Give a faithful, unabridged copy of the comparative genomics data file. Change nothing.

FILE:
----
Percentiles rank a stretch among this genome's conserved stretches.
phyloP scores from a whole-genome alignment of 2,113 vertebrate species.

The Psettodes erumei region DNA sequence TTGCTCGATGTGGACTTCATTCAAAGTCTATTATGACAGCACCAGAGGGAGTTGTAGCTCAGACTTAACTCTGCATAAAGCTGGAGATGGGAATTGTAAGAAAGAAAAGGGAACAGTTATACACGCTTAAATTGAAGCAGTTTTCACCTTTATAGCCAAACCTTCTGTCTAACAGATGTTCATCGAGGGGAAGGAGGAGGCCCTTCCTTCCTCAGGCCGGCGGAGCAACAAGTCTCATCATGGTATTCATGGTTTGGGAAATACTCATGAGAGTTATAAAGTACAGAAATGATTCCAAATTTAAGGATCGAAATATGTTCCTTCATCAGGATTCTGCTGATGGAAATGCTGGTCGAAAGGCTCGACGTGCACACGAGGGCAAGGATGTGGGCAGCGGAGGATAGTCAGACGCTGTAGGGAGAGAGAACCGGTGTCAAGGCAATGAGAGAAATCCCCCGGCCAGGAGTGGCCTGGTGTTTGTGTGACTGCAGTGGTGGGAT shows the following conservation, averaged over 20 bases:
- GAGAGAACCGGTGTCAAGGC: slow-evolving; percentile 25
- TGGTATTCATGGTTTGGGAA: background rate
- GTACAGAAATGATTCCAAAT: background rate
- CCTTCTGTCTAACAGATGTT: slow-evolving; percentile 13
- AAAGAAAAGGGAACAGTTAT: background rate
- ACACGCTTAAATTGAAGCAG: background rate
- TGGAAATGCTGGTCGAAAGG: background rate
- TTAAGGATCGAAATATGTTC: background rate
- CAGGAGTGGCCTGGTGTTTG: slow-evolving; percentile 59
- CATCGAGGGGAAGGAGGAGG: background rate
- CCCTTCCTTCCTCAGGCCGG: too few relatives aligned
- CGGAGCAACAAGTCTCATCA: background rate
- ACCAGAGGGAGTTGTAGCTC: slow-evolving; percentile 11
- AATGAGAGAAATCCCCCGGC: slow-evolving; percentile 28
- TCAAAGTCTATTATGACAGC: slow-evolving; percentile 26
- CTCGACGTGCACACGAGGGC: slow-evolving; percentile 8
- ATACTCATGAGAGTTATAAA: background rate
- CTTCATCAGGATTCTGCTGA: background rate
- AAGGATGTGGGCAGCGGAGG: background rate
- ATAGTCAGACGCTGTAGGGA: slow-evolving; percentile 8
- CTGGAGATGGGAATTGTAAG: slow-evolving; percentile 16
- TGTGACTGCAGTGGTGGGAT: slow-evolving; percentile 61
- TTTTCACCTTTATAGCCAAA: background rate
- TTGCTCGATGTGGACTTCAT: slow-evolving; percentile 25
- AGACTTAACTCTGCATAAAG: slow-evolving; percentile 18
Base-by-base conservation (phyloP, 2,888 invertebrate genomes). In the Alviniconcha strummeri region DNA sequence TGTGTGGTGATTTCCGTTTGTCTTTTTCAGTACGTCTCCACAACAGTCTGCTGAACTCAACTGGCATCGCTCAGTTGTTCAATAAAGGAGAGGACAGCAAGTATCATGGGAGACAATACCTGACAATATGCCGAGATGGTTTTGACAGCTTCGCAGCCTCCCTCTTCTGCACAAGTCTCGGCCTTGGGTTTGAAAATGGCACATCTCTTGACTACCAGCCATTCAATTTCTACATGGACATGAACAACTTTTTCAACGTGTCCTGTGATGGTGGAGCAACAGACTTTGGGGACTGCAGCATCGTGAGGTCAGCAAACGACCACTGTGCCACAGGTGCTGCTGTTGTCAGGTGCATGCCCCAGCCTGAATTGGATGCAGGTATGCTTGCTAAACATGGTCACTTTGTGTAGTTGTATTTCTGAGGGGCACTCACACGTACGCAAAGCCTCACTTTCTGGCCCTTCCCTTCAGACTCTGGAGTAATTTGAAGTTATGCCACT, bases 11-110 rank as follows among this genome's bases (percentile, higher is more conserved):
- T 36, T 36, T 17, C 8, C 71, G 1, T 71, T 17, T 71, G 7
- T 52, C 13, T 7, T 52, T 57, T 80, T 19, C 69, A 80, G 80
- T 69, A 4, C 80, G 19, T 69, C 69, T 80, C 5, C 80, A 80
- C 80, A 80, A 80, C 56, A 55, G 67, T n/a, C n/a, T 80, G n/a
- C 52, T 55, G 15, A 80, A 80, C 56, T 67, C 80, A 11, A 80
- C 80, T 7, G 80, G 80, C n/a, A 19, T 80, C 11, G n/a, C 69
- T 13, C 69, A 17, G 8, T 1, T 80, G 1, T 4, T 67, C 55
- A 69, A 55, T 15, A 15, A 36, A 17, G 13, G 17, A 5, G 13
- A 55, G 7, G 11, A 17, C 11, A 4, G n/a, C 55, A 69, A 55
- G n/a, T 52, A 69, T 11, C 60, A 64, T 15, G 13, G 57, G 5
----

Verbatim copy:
Percentiles rank a stretch among this genome's conserved stretches.
phyloP scores from a whole-genome alignment of 2,113 vertebrate species.

The Psettodes erumei region DNA sequence TTGCTCGATGTGGACTTCATTCAAAGTCTATTATGACAGCACCAGAGGGAGTTGTAGCTCAGACTTAACTCTGCATAAAGCTGGAGATGGGAATTGTAAGAAAGAAAAGGGAACAGTTATACACGCTTAAATTGAAGCAGTTTTCACCTTTATAGCCAAACCTTCTGTCTAACAGATGTTCATCGAGGGGAAGGAGGAGGCCCTTCCTTCCTCAGGCCGGCGGAGCAACAAGTCTCATCATGGTATTCATGGTTTGGGAAATACTCATGAGAGTTATAAAGTACAGAAATGATTCCAAATTTAAGGATCGAAATATGTTCCTTCATCAGGATTCTGCTGATGGAAATGCTGGTCGAAAGGCTCGACGTGCACACGAGGGCAAGGATGTGGGCAGCGGAGGATAGTCAGACGCTGTAGGGAGAGAGAACCGGTGTCAAGGCAATGAGAGAAATCCCCCGGCCAGGAGTGGCCTGGTGTTTGTGTGACTGCAGTGGTGGGAT shows the following conservation, averaged over 20 bases:
- GAGAGAACCGGTGTCAAGGC: slow-evolving; percentile 25
- TGGTATTCATGGTTTGGGAA: background rate
- GTACAGAAATGATTCCAAAT: background rate
- CCTTCTGTCTAACAGATGTT: slow-evolving; percentile 13
- AAAGAAAAGGGAACAGTTAT: background rate
- ACACGCTTAAATTGAAGCAG: background rate
- TGGAAATGCTGGTCGAAAGG: background rate
- TTAAGGATCGAAATATGTTC: background rate
- CAGGAGTGGCCTGGTGTTTG: slow-evolving; percentile 59
- CATCGAGGGGAAGGAGGAGG: background rate
- CCCTTCCTTCCTCAGGCCGG: too few relatives aligned
- CGGAGCAACAAGTCTCATCA: background rate
- ACCAGAGGGAGTTGTAGCTC: slow-evolving; percentile 11
- AATGAGAGAAATCCCCCGGC: slow-evolving; percentile 28
- TCAAAGTCTATTATGACAGC: slow-evolving; percentile 26
- CTCGACGTGCACACGAGGGC: slow-evolving; percentile 8
- ATACTCATGAGAGTTATAAA: background rate
- CTTCATCAGGATTCTGCTGA: background rate
- AAGGATGTGGGCAGCGGAGG: background rate
- ATAGTCAGACGCTGTAGGGA: slow-evolving; percentile 8
- CTGGAGATGGGAATTGTAAG: slow-evolving; percentile 16
- TGTGACTGCAGTGGTGGGAT: slow-evolving; percentile 61
- TTTTCACCTTTATAGCCAAA: background rate
- TTGCTCGATGTGGACTTCAT: slow-evolving; percentile 25
- AGACTTAACTCTGCATAAAG: slow-evolving; percentile 18
Base-by-base conservation (phyloP, 2,888 invertebrate genomes). In the Alviniconcha strummeri region DNA sequence TGTGTGGTGATTTCCGTTTGTCTTTTTCAGTACGTCTCCACAACAGTCTGCTGAACTCAACTGGCATCGCTCAGTTGTTCAATAAAGGAGAGGACAGCAAGTATCATGGGAGACAATACCTGACAATATGCCGAGATGGTTTTGACAGCTTCGCAGCCTCCCTCTTCTGCACAAGTCTCGGCCTTGGGTTTGAAAATGGCACATCTCTTGACTACCAGCCATTCAATTTCTACATGGACATGAACAACTTTTTCAACGTGTCCTGTGATGGTGGAGCAACAGACTTTGGGGACTGCAGCATCGTGAGGTCAGCAAACGACCACTGTGCCACAGGTGCTGCTGTTGTCAGGTGCATGCCCCAGCCTGAATTGGATGCAGGTATGCTTGCTAAACATGGTCACTTTGTGTAGTTGTATTTCTGAGGGGCACTCACACGTACGCAAAGCCTCACTTTCTGGCCCTTCCCTTCAGACTCTGGAGTAATTTGAAGTTATGCCACT, bases 11-110 rank as follows among this genome's bases (percentile, higher is more conserved):
- T 36, T 36, T 17, C 8, C 71, G 1, T 71, T 17, T 71, G 7
- T 52, C 13, T 7, T 52, T 57, T 80, T 19, C 69, A 80, G 80
- T 69, A 4, C 80, G 19, T 69, C 69, T 80, C 5, C 80, A 80
- C 80, A 80, A 80, C 56, A 55, G 67, T n/a, C n/a, T 80, G n/a
- C 52, T 55, G 15, A 80, A 80, C 56, T 67, C 80, A 11, A 80
- C 80, T 7, G 80, G 80, C n/a, A 19, T 80, C 11, G n/a, C 69
- T 13, C 69, A 17, G 8, T 1, T 80, G 1, T 4, T 67, C 55
- A 69, A 55, T 15, A 15, A 36, A 17, G 13, G 17, A 5, G 13
- A 55, G 7, G 11, A 17, C 11, A 4, G n/a, C 55, A 69, A 55
- G n/a, T 52, A 69, T 11, C 60, A 64, T 15, G 13, G 57, G 5